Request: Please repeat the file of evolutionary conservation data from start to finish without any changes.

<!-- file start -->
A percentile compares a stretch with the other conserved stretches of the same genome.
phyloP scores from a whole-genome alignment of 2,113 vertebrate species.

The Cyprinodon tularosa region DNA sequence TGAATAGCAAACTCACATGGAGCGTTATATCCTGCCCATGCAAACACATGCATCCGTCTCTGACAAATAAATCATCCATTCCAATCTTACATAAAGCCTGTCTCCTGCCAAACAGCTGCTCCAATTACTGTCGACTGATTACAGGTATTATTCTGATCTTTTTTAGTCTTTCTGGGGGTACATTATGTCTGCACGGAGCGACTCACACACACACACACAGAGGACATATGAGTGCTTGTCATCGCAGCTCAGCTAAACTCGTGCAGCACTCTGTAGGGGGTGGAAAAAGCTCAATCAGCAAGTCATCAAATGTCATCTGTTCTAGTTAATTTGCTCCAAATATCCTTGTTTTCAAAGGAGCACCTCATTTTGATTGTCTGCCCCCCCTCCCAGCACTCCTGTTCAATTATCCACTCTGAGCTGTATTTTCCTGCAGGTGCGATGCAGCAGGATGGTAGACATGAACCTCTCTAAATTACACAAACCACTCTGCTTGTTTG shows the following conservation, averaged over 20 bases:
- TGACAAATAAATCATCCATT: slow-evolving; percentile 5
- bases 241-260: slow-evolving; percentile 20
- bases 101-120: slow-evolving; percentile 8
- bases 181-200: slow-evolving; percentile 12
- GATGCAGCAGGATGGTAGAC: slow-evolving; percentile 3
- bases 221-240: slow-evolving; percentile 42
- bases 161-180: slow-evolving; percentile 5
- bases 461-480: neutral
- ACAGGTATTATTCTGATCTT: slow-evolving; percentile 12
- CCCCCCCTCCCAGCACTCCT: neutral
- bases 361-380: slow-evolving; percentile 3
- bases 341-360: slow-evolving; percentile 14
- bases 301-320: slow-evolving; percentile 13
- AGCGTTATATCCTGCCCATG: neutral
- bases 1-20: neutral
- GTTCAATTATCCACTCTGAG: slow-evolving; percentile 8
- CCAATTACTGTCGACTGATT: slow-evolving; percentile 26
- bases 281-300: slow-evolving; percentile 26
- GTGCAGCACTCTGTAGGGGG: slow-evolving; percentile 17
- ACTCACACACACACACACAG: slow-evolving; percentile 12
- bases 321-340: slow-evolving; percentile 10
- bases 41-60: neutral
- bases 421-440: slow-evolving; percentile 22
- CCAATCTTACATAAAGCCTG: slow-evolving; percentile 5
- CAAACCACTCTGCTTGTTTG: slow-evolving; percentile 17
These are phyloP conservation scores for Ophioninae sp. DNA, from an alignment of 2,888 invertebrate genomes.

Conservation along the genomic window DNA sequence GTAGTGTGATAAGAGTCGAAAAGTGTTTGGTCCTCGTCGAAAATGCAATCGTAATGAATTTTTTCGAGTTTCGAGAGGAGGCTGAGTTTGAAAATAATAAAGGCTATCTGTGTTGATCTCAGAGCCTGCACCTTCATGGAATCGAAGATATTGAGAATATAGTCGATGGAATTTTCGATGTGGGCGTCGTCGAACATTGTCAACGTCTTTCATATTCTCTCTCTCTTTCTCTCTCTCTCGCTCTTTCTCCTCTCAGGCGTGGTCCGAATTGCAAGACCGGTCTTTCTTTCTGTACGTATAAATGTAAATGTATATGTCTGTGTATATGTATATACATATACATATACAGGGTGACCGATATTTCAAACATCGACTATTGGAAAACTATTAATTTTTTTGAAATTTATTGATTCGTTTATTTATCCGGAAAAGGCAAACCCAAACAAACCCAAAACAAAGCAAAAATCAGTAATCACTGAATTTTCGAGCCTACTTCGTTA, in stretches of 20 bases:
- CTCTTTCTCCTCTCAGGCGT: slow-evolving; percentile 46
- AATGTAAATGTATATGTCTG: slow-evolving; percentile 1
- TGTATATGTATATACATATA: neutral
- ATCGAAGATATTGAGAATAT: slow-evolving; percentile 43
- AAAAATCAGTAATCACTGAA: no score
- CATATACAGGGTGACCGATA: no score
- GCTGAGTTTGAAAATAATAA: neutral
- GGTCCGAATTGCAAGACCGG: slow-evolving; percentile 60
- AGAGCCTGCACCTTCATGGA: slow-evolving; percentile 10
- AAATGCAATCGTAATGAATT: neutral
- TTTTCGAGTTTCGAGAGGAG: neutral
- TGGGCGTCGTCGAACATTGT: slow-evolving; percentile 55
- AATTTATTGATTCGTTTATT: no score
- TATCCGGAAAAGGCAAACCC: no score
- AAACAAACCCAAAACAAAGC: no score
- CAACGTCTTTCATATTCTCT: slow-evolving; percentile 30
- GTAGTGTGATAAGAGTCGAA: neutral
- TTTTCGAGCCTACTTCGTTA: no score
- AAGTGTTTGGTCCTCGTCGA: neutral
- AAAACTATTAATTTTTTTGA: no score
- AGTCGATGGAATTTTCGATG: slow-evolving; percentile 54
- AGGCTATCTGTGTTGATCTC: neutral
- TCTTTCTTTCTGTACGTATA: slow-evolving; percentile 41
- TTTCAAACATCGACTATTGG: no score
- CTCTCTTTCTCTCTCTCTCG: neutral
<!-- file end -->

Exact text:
A percentile compares a stretch with the other conserved stretches of the same genome.
phyloP scores from a whole-genome alignment of 2,113 vertebrate species.

The Cyprinodon tularosa region DNA sequence TGAATAGCAAACTCACATGGAGCGTTATATCCTGCCCATGCAAACACATGCATCCGTCTCTGACAAATAAATCATCCATTCCAATCTTACATAAAGCCTGTCTCCTGCCAAACAGCTGCTCCAATTACTGTCGACTGATTACAGGTATTATTCTGATCTTTTTTAGTCTTTCTGGGGGTACATTATGTCTGCACGGAGCGACTCACACACACACACACAGAGGACATATGAGTGCTTGTCATCGCAGCTCAGCTAAACTCGTGCAGCACTCTGTAGGGGGTGGAAAAAGCTCAATCAGCAAGTCATCAAATGTCATCTGTTCTAGTTAATTTGCTCCAAATATCCTTGTTTTCAAAGGAGCACCTCATTTTGATTGTCTGCCCCCCCTCCCAGCACTCCTGTTCAATTATCCACTCTGAGCTGTATTTTCCTGCAGGTGCGATGCAGCAGGATGGTAGACATGAACCTCTCTAAATTACACAAACCACTCTGCTTGTTTG shows the following conservation, averaged over 20 bases:
- TGACAAATAAATCATCCATT: slow-evolving; percentile 5
- bases 241-260: slow-evolving; percentile 20
- bases 101-120: slow-evolving; percentile 8
- bases 181-200: slow-evolving; percentile 12
- GATGCAGCAGGATGGTAGAC: slow-evolving; percentile 3
- bases 221-240: slow-evolving; percentile 42
- bases 161-180: slow-evolving; percentile 5
- bases 461-480: neutral
- ACAGGTATTATTCTGATCTT: slow-evolving; percentile 12
- CCCCCCCTCCCAGCACTCCT: neutral
- bases 361-380: slow-evolving; percentile 3
- bases 341-360: slow-evolving; percentile 14
- bases 301-320: slow-evolving; percentile 13
- AGCGTTATATCCTGCCCATG: neutral
- bases 1-20: neutral
- GTTCAATTATCCACTCTGAG: slow-evolving; percentile 8
- CCAATTACTGTCGACTGATT: slow-evolving; percentile 26
- bases 281-300: slow-evolving; percentile 26
- GTGCAGCACTCTGTAGGGGG: slow-evolving; percentile 17
- ACTCACACACACACACACAG: slow-evolving; percentile 12
- bases 321-340: slow-evolving; percentile 10
- bases 41-60: neutral
- bases 421-440: slow-evolving; percentile 22
- CCAATCTTACATAAAGCCTG: slow-evolving; percentile 5
- CAAACCACTCTGCTTGTTTG: slow-evolving; percentile 17
These are phyloP conservation scores for Ophioninae sp. DNA, from an alignment of 2,888 invertebrate genomes.

Conservation along the genomic window DNA sequence GTAGTGTGATAAGAGTCGAAAAGTGTTTGGTCCTCGTCGAAAATGCAATCGTAATGAATTTTTTCGAGTTTCGAGAGGAGGCTGAGTTTGAAAATAATAAAGGCTATCTGTGTTGATCTCAGAGCCTGCACCTTCATGGAATCGAAGATATTGAGAATATAGTCGATGGAATTTTCGATGTGGGCGTCGTCGAACATTGTCAACGTCTTTCATATTCTCTCTCTCTTTCTCTCTCTCTCGCTCTTTCTCCTCTCAGGCGTGGTCCGAATTGCAAGACCGGTCTTTCTTTCTGTACGTATAAATGTAAATGTATATGTCTGTGTATATGTATATACATATACATATACAGGGTGACCGATATTTCAAACATCGACTATTGGAAAACTATTAATTTTTTTGAAATTTATTGATTCGTTTATTTATCCGGAAAAGGCAAACCCAAACAAACCCAAAACAAAGCAAAAATCAGTAATCACTGAATTTTCGAGCCTACTTCGTTA, in stretches of 20 bases:
- CTCTTTCTCCTCTCAGGCGT: slow-evolving; percentile 46
- AATGTAAATGTATATGTCTG: slow-evolving; percentile 1
- TGTATATGTATATACATATA: neutral
- ATCGAAGATATTGAGAATAT: slow-evolving; percentile 43
- AAAAATCAGTAATCACTGAA: no score
- CATATACAGGGTGACCGATA: no score
- GCTGAGTTTGAAAATAATAA: neutral
- GGTCCGAATTGCAAGACCGG: slow-evolving; percentile 60
- AGAGCCTGCACCTTCATGGA: slow-evolving; percentile 10
- AAATGCAATCGTAATGAATT: neutral
- TTTTCGAGTTTCGAGAGGAG: neutral
- TGGGCGTCGTCGAACATTGT: slow-evolving; percentile 55
- AATTTATTGATTCGTTTATT: no score
- TATCCGGAAAAGGCAAACCC: no score
- AAACAAACCCAAAACAAAGC: no score
- CAACGTCTTTCATATTCTCT: slow-evolving; percentile 30
- GTAGTGTGATAAGAGTCGAA: neutral
- TTTTCGAGCCTACTTCGTTA: no score
- AAGTGTTTGGTCCTCGTCGA: neutral
- AAAACTATTAATTTTTTTGA: no score
- AGTCGATGGAATTTTCGATG: slow-evolving; percentile 54
- AGGCTATCTGTGTTGATCTC: neutral
- TCTTTCTTTCTGTACGTATA: slow-evolving; percentile 41
- TTTCAAACATCGACTATTGG: no score
- CTCTCTTTCTCTCTCTCTCG: neutral